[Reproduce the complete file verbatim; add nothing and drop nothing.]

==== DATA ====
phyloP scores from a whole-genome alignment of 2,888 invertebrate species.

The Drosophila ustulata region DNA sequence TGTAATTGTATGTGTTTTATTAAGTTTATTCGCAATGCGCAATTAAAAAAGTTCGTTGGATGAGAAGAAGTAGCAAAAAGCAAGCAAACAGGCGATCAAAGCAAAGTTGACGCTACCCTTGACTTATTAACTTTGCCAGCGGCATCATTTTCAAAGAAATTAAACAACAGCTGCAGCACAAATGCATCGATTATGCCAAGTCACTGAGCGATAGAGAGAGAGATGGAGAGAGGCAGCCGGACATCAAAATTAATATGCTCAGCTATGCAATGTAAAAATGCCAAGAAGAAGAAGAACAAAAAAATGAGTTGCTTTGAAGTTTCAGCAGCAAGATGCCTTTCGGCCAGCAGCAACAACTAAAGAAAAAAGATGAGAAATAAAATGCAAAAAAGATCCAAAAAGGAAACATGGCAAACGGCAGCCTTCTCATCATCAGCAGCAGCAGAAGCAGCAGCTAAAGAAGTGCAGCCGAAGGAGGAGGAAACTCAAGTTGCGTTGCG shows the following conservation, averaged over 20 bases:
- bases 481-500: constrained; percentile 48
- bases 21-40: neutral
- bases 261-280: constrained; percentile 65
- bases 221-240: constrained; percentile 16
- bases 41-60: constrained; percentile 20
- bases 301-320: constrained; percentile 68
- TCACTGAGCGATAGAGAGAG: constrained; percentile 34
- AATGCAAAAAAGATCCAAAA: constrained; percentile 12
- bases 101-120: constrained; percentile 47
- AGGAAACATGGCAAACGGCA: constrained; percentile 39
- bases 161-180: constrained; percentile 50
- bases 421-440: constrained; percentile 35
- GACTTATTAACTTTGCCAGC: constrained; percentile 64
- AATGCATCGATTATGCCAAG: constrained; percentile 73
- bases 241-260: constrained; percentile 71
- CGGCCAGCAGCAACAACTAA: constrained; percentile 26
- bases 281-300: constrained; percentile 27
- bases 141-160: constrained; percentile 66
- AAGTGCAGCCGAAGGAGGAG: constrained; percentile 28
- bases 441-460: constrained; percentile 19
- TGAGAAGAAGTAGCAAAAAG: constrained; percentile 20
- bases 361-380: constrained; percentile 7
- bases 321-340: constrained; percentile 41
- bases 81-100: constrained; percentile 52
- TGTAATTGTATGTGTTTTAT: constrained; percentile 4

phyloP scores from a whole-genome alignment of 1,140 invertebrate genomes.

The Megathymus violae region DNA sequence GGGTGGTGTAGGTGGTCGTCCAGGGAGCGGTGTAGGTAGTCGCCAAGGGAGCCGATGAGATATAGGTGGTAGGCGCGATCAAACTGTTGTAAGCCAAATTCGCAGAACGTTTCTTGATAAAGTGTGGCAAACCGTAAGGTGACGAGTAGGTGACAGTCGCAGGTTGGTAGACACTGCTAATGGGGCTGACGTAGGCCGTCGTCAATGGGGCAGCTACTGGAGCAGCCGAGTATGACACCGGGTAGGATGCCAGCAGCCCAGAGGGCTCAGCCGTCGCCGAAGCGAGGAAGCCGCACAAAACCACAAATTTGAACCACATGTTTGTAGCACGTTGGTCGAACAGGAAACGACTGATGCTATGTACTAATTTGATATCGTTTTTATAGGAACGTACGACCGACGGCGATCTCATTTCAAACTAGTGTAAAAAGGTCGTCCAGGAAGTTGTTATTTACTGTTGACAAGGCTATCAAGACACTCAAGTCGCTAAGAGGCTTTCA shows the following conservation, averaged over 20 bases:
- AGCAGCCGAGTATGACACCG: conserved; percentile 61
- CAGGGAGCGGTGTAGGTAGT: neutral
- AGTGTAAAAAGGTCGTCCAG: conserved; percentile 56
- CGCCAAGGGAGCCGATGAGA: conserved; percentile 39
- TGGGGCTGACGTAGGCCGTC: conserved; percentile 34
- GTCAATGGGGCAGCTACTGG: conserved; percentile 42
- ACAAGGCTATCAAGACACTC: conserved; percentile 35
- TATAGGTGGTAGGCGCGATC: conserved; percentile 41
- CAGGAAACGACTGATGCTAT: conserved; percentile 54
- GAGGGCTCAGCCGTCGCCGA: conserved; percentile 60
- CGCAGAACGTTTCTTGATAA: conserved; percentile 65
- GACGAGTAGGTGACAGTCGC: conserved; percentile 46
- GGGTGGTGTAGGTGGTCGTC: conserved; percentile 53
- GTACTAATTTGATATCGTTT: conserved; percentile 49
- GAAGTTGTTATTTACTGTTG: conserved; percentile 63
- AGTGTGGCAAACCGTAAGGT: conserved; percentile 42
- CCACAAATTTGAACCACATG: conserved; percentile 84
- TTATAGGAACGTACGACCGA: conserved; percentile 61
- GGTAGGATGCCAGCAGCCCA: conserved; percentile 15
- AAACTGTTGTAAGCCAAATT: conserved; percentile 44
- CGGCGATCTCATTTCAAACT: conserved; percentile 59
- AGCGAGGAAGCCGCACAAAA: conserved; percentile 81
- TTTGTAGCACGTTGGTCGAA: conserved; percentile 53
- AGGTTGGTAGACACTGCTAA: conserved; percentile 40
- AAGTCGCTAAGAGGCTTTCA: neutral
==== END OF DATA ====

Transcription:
phyloP scores from a whole-genome alignment of 2,888 invertebrate species.

The Drosophila ustulata region DNA sequence TGTAATTGTATGTGTTTTATTAAGTTTATTCGCAATGCGCAATTAAAAAAGTTCGTTGGATGAGAAGAAGTAGCAAAAAGCAAGCAAACAGGCGATCAAAGCAAAGTTGACGCTACCCTTGACTTATTAACTTTGCCAGCGGCATCATTTTCAAAGAAATTAAACAACAGCTGCAGCACAAATGCATCGATTATGCCAAGTCACTGAGCGATAGAGAGAGAGATGGAGAGAGGCAGCCGGACATCAAAATTAATATGCTCAGCTATGCAATGTAAAAATGCCAAGAAGAAGAAGAACAAAAAAATGAGTTGCTTTGAAGTTTCAGCAGCAAGATGCCTTTCGGCCAGCAGCAACAACTAAAGAAAAAAGATGAGAAATAAAATGCAAAAAAGATCCAAAAAGGAAACATGGCAAACGGCAGCCTTCTCATCATCAGCAGCAGCAGAAGCAGCAGCTAAAGAAGTGCAGCCGAAGGAGGAGGAAACTCAAGTTGCGTTGCG shows the following conservation, averaged over 20 bases:
- bases 481-500: constrained; percentile 48
- bases 21-40: neutral
- bases 261-280: constrained; percentile 65
- bases 221-240: constrained; percentile 16
- bases 41-60: constrained; percentile 20
- bases 301-320: constrained; percentile 68
- TCACTGAGCGATAGAGAGAG: constrained; percentile 34
- AATGCAAAAAAGATCCAAAA: constrained; percentile 12
- bases 101-120: constrained; percentile 47
- AGGAAACATGGCAAACGGCA: constrained; percentile 39
- bases 161-180: constrained; percentile 50
- bases 421-440: constrained; percentile 35
- GACTTATTAACTTTGCCAGC: constrained; percentile 64
- AATGCATCGATTATGCCAAG: constrained; percentile 73
- bases 241-260: constrained; percentile 71
- CGGCCAGCAGCAACAACTAA: constrained; percentile 26
- bases 281-300: constrained; percentile 27
- bases 141-160: constrained; percentile 66
- AAGTGCAGCCGAAGGAGGAG: constrained; percentile 28
- bases 441-460: constrained; percentile 19
- TGAGAAGAAGTAGCAAAAAG: constrained; percentile 20
- bases 361-380: constrained; percentile 7
- bases 321-340: constrained; percentile 41
- bases 81-100: constrained; percentile 52
- TGTAATTGTATGTGTTTTAT: constrained; percentile 4

phyloP scores from a whole-genome alignment of 1,140 invertebrate genomes.

The Megathymus violae region DNA sequence GGGTGGTGTAGGTGGTCGTCCAGGGAGCGGTGTAGGTAGTCGCCAAGGGAGCCGATGAGATATAGGTGGTAGGCGCGATCAAACTGTTGTAAGCCAAATTCGCAGAACGTTTCTTGATAAAGTGTGGCAAACCGTAAGGTGACGAGTAGGTGACAGTCGCAGGTTGGTAGACACTGCTAATGGGGCTGACGTAGGCCGTCGTCAATGGGGCAGCTACTGGAGCAGCCGAGTATGACACCGGGTAGGATGCCAGCAGCCCAGAGGGCTCAGCCGTCGCCGAAGCGAGGAAGCCGCACAAAACCACAAATTTGAACCACATGTTTGTAGCACGTTGGTCGAACAGGAAACGACTGATGCTATGTACTAATTTGATATCGTTTTTATAGGAACGTACGACCGACGGCGATCTCATTTCAAACTAGTGTAAAAAGGTCGTCCAGGAAGTTGTTATTTACTGTTGACAAGGCTATCAAGACACTCAAGTCGCTAAGAGGCTTTCA shows the following conservation, averaged over 20 bases:
- AGCAGCCGAGTATGACACCG: conserved; percentile 61
- CAGGGAGCGGTGTAGGTAGT: neutral
- AGTGTAAAAAGGTCGTCCAG: conserved; percentile 56
- CGCCAAGGGAGCCGATGAGA: conserved; percentile 39
- TGGGGCTGACGTAGGCCGTC: conserved; percentile 34
- GTCAATGGGGCAGCTACTGG: conserved; percentile 42
- ACAAGGCTATCAAGACACTC: conserved; percentile 35
- TATAGGTGGTAGGCGCGATC: conserved; percentile 41
- CAGGAAACGACTGATGCTAT: conserved; percentile 54
- GAGGGCTCAGCCGTCGCCGA: conserved; percentile 60
- CGCAGAACGTTTCTTGATAA: conserved; percentile 65
- GACGAGTAGGTGACAGTCGC: conserved; percentile 46
- GGGTGGTGTAGGTGGTCGTC: conserved; percentile 53
- GTACTAATTTGATATCGTTT: conserved; percentile 49
- GAAGTTGTTATTTACTGTTG: conserved; percentile 63
- AGTGTGGCAAACCGTAAGGT: conserved; percentile 42
- CCACAAATTTGAACCACATG: conserved; percentile 84
- TTATAGGAACGTACGACCGA: conserved; percentile 61
- GGTAGGATGCCAGCAGCCCA: conserved; percentile 15
- AAACTGTTGTAAGCCAAATT: conserved; percentile 44
- CGGCGATCTCATTTCAAACT: conserved; percentile 59
- AGCGAGGAAGCCGCACAAAA: conserved; percentile 81
- TTTGTAGCACGTTGGTCGAA: conserved; percentile 53
- AGGTTGGTAGACACTGCTAA: conserved; percentile 40
- AAGTCGCTAAGAGGCTTTCA: neutral